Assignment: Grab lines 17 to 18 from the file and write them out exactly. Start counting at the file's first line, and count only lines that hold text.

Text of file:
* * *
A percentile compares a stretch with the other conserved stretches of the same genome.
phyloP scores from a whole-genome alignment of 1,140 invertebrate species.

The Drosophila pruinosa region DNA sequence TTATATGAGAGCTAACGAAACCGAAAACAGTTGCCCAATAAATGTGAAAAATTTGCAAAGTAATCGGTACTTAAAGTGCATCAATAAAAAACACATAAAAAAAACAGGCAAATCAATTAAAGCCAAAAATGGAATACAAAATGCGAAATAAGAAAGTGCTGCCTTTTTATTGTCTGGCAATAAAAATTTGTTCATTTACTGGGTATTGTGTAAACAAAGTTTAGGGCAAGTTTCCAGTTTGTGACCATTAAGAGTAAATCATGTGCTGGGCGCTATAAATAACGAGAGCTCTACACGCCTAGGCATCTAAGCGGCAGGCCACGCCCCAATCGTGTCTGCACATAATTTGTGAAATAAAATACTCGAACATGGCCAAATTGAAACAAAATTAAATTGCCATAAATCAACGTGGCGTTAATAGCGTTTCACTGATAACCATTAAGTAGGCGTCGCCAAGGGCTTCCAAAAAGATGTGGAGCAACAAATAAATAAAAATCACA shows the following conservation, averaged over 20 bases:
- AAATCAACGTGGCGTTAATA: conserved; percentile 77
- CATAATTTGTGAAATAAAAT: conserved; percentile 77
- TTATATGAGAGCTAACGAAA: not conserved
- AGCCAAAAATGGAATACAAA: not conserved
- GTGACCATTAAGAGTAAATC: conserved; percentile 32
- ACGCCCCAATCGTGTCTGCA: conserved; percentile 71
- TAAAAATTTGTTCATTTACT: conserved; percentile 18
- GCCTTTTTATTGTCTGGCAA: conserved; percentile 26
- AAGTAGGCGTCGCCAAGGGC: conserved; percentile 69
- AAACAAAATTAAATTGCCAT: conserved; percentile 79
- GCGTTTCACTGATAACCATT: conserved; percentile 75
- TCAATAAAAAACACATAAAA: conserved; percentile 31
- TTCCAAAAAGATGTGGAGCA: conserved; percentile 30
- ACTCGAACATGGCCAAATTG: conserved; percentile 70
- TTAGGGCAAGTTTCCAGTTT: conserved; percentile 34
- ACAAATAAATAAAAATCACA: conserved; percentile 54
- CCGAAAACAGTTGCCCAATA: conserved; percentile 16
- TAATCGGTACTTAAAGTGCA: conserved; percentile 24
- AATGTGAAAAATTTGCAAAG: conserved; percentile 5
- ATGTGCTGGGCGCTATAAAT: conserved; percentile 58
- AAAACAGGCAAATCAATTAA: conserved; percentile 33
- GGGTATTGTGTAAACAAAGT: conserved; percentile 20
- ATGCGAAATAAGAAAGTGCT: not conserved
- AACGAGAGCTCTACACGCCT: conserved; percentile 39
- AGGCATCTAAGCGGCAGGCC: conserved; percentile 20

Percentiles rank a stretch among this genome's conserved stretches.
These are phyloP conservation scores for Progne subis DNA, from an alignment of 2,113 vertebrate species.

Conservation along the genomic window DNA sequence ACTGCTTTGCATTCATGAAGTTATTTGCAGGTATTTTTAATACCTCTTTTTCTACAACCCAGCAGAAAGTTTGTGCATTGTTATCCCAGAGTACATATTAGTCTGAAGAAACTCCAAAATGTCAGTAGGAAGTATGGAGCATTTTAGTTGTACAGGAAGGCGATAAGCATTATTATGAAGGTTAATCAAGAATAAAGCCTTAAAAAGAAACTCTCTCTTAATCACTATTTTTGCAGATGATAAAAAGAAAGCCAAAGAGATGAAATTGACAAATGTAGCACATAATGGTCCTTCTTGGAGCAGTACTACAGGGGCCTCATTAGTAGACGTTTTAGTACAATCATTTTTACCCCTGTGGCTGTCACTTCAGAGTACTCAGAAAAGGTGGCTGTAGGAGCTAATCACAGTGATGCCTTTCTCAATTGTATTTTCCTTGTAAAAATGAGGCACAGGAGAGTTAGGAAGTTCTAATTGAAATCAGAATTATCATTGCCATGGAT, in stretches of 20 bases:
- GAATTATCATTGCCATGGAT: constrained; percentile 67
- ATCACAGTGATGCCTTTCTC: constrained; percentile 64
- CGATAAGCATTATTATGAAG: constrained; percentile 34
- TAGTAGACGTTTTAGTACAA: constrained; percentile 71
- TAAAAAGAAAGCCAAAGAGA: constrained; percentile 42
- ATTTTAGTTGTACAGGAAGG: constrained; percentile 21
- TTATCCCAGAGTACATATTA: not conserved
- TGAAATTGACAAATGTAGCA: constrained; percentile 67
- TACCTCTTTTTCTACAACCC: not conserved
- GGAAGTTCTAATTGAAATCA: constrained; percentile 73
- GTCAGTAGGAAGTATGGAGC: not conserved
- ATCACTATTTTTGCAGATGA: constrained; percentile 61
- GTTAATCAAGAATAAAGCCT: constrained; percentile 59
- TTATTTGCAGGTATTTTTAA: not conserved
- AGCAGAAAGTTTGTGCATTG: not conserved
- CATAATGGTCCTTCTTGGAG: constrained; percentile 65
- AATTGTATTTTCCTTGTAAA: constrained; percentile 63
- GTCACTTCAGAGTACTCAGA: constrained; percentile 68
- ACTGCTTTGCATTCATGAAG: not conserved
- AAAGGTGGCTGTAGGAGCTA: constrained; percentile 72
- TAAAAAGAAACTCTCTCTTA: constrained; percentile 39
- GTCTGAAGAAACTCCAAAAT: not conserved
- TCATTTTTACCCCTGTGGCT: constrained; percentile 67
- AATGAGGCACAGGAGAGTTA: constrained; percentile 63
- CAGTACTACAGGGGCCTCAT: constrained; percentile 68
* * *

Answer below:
- ACTCGAACATGGCCAAATTG: conserved; percentile 70
- TTAGGGCAAGTTTCCAGTTT: conserved; percentile 34